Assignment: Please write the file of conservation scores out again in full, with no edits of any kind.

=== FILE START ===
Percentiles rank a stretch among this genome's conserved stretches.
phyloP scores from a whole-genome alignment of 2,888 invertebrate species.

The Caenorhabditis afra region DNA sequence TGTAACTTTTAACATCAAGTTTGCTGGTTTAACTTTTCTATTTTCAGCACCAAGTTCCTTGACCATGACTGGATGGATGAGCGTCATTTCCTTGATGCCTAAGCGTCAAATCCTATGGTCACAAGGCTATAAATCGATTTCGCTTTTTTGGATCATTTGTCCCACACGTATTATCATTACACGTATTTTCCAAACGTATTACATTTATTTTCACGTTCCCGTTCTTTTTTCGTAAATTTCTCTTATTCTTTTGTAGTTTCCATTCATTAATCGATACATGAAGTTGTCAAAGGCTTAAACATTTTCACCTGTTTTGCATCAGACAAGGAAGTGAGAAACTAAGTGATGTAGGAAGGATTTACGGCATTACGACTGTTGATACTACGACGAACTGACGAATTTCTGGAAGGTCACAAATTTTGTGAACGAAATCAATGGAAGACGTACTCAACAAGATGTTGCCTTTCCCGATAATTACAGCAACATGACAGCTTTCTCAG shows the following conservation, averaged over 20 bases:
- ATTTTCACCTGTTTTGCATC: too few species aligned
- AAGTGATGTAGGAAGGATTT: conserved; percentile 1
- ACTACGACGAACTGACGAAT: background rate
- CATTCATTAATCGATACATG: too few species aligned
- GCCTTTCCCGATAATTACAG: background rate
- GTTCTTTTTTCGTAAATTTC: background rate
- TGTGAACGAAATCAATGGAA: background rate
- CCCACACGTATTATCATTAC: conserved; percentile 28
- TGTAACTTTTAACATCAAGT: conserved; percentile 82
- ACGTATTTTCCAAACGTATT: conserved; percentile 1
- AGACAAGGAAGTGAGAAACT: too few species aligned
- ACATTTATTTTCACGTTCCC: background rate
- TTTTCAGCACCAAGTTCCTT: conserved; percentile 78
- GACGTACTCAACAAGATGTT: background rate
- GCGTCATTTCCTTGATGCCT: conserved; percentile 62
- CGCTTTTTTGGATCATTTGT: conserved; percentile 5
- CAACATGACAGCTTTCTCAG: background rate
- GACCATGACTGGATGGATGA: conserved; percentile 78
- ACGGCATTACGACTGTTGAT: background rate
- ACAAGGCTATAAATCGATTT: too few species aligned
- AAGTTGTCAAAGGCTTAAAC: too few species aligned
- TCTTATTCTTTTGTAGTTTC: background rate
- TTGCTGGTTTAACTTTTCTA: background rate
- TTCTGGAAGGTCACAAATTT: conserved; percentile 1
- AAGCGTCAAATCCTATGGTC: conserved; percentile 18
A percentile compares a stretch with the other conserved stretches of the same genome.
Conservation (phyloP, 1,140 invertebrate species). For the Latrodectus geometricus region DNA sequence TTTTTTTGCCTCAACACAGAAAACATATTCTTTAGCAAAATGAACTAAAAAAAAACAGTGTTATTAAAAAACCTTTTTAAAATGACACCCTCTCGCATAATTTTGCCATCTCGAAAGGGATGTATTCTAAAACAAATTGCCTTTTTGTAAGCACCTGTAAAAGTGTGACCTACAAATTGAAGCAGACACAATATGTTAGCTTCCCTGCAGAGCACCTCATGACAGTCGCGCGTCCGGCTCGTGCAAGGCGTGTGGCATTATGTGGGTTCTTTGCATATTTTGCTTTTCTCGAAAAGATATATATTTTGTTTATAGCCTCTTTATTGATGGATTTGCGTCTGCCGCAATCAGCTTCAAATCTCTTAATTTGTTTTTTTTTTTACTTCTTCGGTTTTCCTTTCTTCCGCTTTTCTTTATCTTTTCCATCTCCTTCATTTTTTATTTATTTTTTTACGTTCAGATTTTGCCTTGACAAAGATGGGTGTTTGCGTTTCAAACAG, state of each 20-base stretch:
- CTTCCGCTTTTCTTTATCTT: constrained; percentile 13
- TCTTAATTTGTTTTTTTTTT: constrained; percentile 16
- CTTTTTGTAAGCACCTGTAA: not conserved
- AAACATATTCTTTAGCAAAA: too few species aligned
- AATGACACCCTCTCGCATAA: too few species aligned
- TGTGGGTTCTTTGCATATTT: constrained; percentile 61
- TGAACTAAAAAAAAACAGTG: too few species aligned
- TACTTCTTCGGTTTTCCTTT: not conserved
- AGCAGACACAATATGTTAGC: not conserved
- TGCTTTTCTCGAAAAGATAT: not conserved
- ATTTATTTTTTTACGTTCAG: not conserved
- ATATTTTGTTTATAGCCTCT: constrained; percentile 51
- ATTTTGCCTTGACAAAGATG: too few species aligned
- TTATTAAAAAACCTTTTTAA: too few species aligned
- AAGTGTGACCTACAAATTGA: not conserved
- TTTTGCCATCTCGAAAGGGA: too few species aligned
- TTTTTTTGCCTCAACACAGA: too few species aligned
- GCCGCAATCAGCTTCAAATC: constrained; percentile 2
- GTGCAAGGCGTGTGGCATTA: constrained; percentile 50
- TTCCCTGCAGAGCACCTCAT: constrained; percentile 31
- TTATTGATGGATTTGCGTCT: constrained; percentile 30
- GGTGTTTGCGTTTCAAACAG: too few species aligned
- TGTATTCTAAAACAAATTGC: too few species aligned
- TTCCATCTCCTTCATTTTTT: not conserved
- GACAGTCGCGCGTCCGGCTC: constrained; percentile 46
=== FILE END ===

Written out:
Percentiles rank a stretch among this genome's conserved stretches.
phyloP scores from a whole-genome alignment of 2,888 invertebrate species.

The Caenorhabditis afra region DNA sequence TGTAACTTTTAACATCAAGTTTGCTGGTTTAACTTTTCTATTTTCAGCACCAAGTTCCTTGACCATGACTGGATGGATGAGCGTCATTTCCTTGATGCCTAAGCGTCAAATCCTATGGTCACAAGGCTATAAATCGATTTCGCTTTTTTGGATCATTTGTCCCACACGTATTATCATTACACGTATTTTCCAAACGTATTACATTTATTTTCACGTTCCCGTTCTTTTTTCGTAAATTTCTCTTATTCTTTTGTAGTTTCCATTCATTAATCGATACATGAAGTTGTCAAAGGCTTAAACATTTTCACCTGTTTTGCATCAGACAAGGAAGTGAGAAACTAAGTGATGTAGGAAGGATTTACGGCATTACGACTGTTGATACTACGACGAACTGACGAATTTCTGGAAGGTCACAAATTTTGTGAACGAAATCAATGGAAGACGTACTCAACAAGATGTTGCCTTTCCCGATAATTACAGCAACATGACAGCTTTCTCAG shows the following conservation, averaged over 20 bases:
- ATTTTCACCTGTTTTGCATC: too few species aligned
- AAGTGATGTAGGAAGGATTT: conserved; percentile 1
- ACTACGACGAACTGACGAAT: background rate
- CATTCATTAATCGATACATG: too few species aligned
- GCCTTTCCCGATAATTACAG: background rate
- GTTCTTTTTTCGTAAATTTC: background rate
- TGTGAACGAAATCAATGGAA: background rate
- CCCACACGTATTATCATTAC: conserved; percentile 28
- TGTAACTTTTAACATCAAGT: conserved; percentile 82
- ACGTATTTTCCAAACGTATT: conserved; percentile 1
- AGACAAGGAAGTGAGAAACT: too few species aligned
- ACATTTATTTTCACGTTCCC: background rate
- TTTTCAGCACCAAGTTCCTT: conserved; percentile 78
- GACGTACTCAACAAGATGTT: background rate
- GCGTCATTTCCTTGATGCCT: conserved; percentile 62
- CGCTTTTTTGGATCATTTGT: conserved; percentile 5
- CAACATGACAGCTTTCTCAG: background rate
- GACCATGACTGGATGGATGA: conserved; percentile 78
- ACGGCATTACGACTGTTGAT: background rate
- ACAAGGCTATAAATCGATTT: too few species aligned
- AAGTTGTCAAAGGCTTAAAC: too few species aligned
- TCTTATTCTTTTGTAGTTTC: background rate
- TTGCTGGTTTAACTTTTCTA: background rate
- TTCTGGAAGGTCACAAATTT: conserved; percentile 1
- AAGCGTCAAATCCTATGGTC: conserved; percentile 18
A percentile compares a stretch with the other conserved stretches of the same genome.
Conservation (phyloP, 1,140 invertebrate species). For the Latrodectus geometricus region DNA sequence TTTTTTTGCCTCAACACAGAAAACATATTCTTTAGCAAAATGAACTAAAAAAAAACAGTGTTATTAAAAAACCTTTTTAAAATGACACCCTCTCGCATAATTTTGCCATCTCGAAAGGGATGTATTCTAAAACAAATTGCCTTTTTGTAAGCACCTGTAAAAGTGTGACCTACAAATTGAAGCAGACACAATATGTTAGCTTCCCTGCAGAGCACCTCATGACAGTCGCGCGTCCGGCTCGTGCAAGGCGTGTGGCATTATGTGGGTTCTTTGCATATTTTGCTTTTCTCGAAAAGATATATATTTTGTTTATAGCCTCTTTATTGATGGATTTGCGTCTGCCGCAATCAGCTTCAAATCTCTTAATTTGTTTTTTTTTTTACTTCTTCGGTTTTCCTTTCTTCCGCTTTTCTTTATCTTTTCCATCTCCTTCATTTTTTATTTATTTTTTTACGTTCAGATTTTGCCTTGACAAAGATGGGTGTTTGCGTTTCAAACAG, state of each 20-base stretch:
- CTTCCGCTTTTCTTTATCTT: constrained; percentile 13
- TCTTAATTTGTTTTTTTTTT: constrained; percentile 16
- CTTTTTGTAAGCACCTGTAA: not conserved
- AAACATATTCTTTAGCAAAA: too few species aligned
- AATGACACCCTCTCGCATAA: too few species aligned
- TGTGGGTTCTTTGCATATTT: constrained; percentile 61
- TGAACTAAAAAAAAACAGTG: too few species aligned
- TACTTCTTCGGTTTTCCTTT: not conserved
- AGCAGACACAATATGTTAGC: not conserved
- TGCTTTTCTCGAAAAGATAT: not conserved
- ATTTATTTTTTTACGTTCAG: not conserved
- ATATTTTGTTTATAGCCTCT: constrained; percentile 51
- ATTTTGCCTTGACAAAGATG: too few species aligned
- TTATTAAAAAACCTTTTTAA: too few species aligned
- AAGTGTGACCTACAAATTGA: not conserved
- TTTTGCCATCTCGAAAGGGA: too few species aligned
- TTTTTTTGCCTCAACACAGA: too few species aligned
- GCCGCAATCAGCTTCAAATC: constrained; percentile 2
- GTGCAAGGCGTGTGGCATTA: constrained; percentile 50
- TTCCCTGCAGAGCACCTCAT: constrained; percentile 31
- TTATTGATGGATTTGCGTCT: constrained; percentile 30
- GGTGTTTGCGTTTCAAACAG: too few species aligned
- TGTATTCTAAAACAAATTGC: too few species aligned
- TTCCATCTCCTTCATTTTTT: not conserved
- GACAGTCGCGCGTCCGGCTC: constrained; percentile 46